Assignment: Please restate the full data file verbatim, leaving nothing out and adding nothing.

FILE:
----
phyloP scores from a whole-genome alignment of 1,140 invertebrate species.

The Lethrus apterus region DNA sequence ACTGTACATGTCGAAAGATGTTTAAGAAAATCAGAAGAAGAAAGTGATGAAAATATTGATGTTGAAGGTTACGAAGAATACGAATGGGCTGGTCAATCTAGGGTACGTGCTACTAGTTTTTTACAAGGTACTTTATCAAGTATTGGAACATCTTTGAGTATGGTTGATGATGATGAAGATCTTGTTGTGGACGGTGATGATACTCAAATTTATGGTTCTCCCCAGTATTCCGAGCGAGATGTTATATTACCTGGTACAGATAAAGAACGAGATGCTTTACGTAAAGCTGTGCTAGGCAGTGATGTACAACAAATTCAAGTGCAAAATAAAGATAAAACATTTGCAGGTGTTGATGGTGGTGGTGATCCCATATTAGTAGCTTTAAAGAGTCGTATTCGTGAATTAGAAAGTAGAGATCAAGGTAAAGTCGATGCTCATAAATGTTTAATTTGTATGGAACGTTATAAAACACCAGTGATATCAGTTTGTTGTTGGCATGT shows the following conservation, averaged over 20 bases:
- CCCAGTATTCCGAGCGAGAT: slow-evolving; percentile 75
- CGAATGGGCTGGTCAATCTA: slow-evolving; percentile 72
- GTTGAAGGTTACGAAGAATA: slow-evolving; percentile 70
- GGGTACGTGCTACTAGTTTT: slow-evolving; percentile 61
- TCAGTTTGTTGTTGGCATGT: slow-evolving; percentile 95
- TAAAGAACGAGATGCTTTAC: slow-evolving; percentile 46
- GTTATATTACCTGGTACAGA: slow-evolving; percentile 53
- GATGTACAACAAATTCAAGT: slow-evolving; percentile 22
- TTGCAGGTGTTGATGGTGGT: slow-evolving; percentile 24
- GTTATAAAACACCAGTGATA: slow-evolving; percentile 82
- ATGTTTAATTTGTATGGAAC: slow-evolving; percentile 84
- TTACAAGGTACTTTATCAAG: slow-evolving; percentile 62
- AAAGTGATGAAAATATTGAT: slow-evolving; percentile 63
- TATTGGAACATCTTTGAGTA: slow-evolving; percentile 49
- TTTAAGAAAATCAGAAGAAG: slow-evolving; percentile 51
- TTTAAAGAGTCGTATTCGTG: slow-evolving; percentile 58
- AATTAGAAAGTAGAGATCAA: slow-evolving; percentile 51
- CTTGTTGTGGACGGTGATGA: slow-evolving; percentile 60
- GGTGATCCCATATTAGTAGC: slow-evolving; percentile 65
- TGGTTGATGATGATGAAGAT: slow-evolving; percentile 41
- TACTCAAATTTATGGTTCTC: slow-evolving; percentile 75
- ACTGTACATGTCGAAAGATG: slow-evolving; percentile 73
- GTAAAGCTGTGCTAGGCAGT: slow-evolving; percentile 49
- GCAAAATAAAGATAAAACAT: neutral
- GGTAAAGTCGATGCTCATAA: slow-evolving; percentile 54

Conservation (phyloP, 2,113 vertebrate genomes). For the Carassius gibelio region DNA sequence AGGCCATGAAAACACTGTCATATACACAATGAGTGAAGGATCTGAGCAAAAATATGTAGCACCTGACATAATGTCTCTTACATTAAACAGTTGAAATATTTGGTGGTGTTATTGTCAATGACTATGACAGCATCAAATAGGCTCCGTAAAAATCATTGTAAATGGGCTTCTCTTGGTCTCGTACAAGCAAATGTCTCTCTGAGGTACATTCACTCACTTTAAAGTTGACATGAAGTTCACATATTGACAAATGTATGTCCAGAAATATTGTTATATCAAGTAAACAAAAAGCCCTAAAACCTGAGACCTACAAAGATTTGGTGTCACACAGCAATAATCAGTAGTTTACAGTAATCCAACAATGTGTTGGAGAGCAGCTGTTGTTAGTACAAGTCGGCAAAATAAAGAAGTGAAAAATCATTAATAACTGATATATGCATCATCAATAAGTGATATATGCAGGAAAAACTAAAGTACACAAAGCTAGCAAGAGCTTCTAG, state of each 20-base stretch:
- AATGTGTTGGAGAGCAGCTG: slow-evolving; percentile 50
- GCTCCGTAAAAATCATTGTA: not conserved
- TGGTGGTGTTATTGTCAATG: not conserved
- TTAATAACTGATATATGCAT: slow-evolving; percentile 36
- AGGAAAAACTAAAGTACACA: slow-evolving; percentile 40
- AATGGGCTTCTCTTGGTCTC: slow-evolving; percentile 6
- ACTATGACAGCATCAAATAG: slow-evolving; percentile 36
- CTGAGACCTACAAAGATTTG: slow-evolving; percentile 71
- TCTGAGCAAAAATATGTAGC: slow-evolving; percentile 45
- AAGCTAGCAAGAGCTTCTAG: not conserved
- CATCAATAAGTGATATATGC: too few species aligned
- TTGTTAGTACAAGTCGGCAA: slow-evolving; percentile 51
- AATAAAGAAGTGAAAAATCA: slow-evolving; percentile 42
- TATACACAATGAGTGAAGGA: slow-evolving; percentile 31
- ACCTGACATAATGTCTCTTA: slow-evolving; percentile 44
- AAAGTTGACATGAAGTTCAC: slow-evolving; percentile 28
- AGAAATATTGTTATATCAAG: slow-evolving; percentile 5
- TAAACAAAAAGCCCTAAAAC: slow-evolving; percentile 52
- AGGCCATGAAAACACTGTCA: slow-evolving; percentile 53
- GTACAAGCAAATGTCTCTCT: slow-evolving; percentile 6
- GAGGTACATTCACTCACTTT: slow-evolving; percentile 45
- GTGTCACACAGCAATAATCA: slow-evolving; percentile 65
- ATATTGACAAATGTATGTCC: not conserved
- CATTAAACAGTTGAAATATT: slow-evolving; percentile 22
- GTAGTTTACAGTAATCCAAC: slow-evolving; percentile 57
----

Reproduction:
phyloP scores from a whole-genome alignment of 1,140 invertebrate species.

The Lethrus apterus region DNA sequence ACTGTACATGTCGAAAGATGTTTAAGAAAATCAGAAGAAGAAAGTGATGAAAATATTGATGTTGAAGGTTACGAAGAATACGAATGGGCTGGTCAATCTAGGGTACGTGCTACTAGTTTTTTACAAGGTACTTTATCAAGTATTGGAACATCTTTGAGTATGGTTGATGATGATGAAGATCTTGTTGTGGACGGTGATGATACTCAAATTTATGGTTCTCCCCAGTATTCCGAGCGAGATGTTATATTACCTGGTACAGATAAAGAACGAGATGCTTTACGTAAAGCTGTGCTAGGCAGTGATGTACAACAAATTCAAGTGCAAAATAAAGATAAAACATTTGCAGGTGTTGATGGTGGTGGTGATCCCATATTAGTAGCTTTAAAGAGTCGTATTCGTGAATTAGAAAGTAGAGATCAAGGTAAAGTCGATGCTCATAAATGTTTAATTTGTATGGAACGTTATAAAACACCAGTGATATCAGTTTGTTGTTGGCATGT shows the following conservation, averaged over 20 bases:
- CCCAGTATTCCGAGCGAGAT: slow-evolving; percentile 75
- CGAATGGGCTGGTCAATCTA: slow-evolving; percentile 72
- GTTGAAGGTTACGAAGAATA: slow-evolving; percentile 70
- GGGTACGTGCTACTAGTTTT: slow-evolving; percentile 61
- TCAGTTTGTTGTTGGCATGT: slow-evolving; percentile 95
- TAAAGAACGAGATGCTTTAC: slow-evolving; percentile 46
- GTTATATTACCTGGTACAGA: slow-evolving; percentile 53
- GATGTACAACAAATTCAAGT: slow-evolving; percentile 22
- TTGCAGGTGTTGATGGTGGT: slow-evolving; percentile 24
- GTTATAAAACACCAGTGATA: slow-evolving; percentile 82
- ATGTTTAATTTGTATGGAAC: slow-evolving; percentile 84
- TTACAAGGTACTTTATCAAG: slow-evolving; percentile 62
- AAAGTGATGAAAATATTGAT: slow-evolving; percentile 63
- TATTGGAACATCTTTGAGTA: slow-evolving; percentile 49
- TTTAAGAAAATCAGAAGAAG: slow-evolving; percentile 51
- TTTAAAGAGTCGTATTCGTG: slow-evolving; percentile 58
- AATTAGAAAGTAGAGATCAA: slow-evolving; percentile 51
- CTTGTTGTGGACGGTGATGA: slow-evolving; percentile 60
- GGTGATCCCATATTAGTAGC: slow-evolving; percentile 65
- TGGTTGATGATGATGAAGAT: slow-evolving; percentile 41
- TACTCAAATTTATGGTTCTC: slow-evolving; percentile 75
- ACTGTACATGTCGAAAGATG: slow-evolving; percentile 73
- GTAAAGCTGTGCTAGGCAGT: slow-evolving; percentile 49
- GCAAAATAAAGATAAAACAT: neutral
- GGTAAAGTCGATGCTCATAA: slow-evolving; percentile 54

Conservation (phyloP, 2,113 vertebrate genomes). For the Carassius gibelio region DNA sequence AGGCCATGAAAACACTGTCATATACACAATGAGTGAAGGATCTGAGCAAAAATATGTAGCACCTGACATAATGTCTCTTACATTAAACAGTTGAAATATTTGGTGGTGTTATTGTCAATGACTATGACAGCATCAAATAGGCTCCGTAAAAATCATTGTAAATGGGCTTCTCTTGGTCTCGTACAAGCAAATGTCTCTCTGAGGTACATTCACTCACTTTAAAGTTGACATGAAGTTCACATATTGACAAATGTATGTCCAGAAATATTGTTATATCAAGTAAACAAAAAGCCCTAAAACCTGAGACCTACAAAGATTTGGTGTCACACAGCAATAATCAGTAGTTTACAGTAATCCAACAATGTGTTGGAGAGCAGCTGTTGTTAGTACAAGTCGGCAAAATAAAGAAGTGAAAAATCATTAATAACTGATATATGCATCATCAATAAGTGATATATGCAGGAAAAACTAAAGTACACAAAGCTAGCAAGAGCTTCTAG, state of each 20-base stretch:
- AATGTGTTGGAGAGCAGCTG: slow-evolving; percentile 50
- GCTCCGTAAAAATCATTGTA: not conserved
- TGGTGGTGTTATTGTCAATG: not conserved
- TTAATAACTGATATATGCAT: slow-evolving; percentile 36
- AGGAAAAACTAAAGTACACA: slow-evolving; percentile 40
- AATGGGCTTCTCTTGGTCTC: slow-evolving; percentile 6
- ACTATGACAGCATCAAATAG: slow-evolving; percentile 36
- CTGAGACCTACAAAGATTTG: slow-evolving; percentile 71
- TCTGAGCAAAAATATGTAGC: slow-evolving; percentile 45
- AAGCTAGCAAGAGCTTCTAG: not conserved
- CATCAATAAGTGATATATGC: too few species aligned
- TTGTTAGTACAAGTCGGCAA: slow-evolving; percentile 51
- AATAAAGAAGTGAAAAATCA: slow-evolving; percentile 42
- TATACACAATGAGTGAAGGA: slow-evolving; percentile 31
- ACCTGACATAATGTCTCTTA: slow-evolving; percentile 44
- AAAGTTGACATGAAGTTCAC: slow-evolving; percentile 28
- AGAAATATTGTTATATCAAG: slow-evolving; percentile 5
- TAAACAAAAAGCCCTAAAAC: slow-evolving; percentile 52
- AGGCCATGAAAACACTGTCA: slow-evolving; percentile 53
- GTACAAGCAAATGTCTCTCT: slow-evolving; percentile 6
- GAGGTACATTCACTCACTTT: slow-evolving; percentile 45
- GTGTCACACAGCAATAATCA: slow-evolving; percentile 65
- ATATTGACAAATGTATGTCC: not conserved
- CATTAAACAGTTGAAATATT: slow-evolving; percentile 22
- GTAGTTTACAGTAATCCAAC: slow-evolving; percentile 57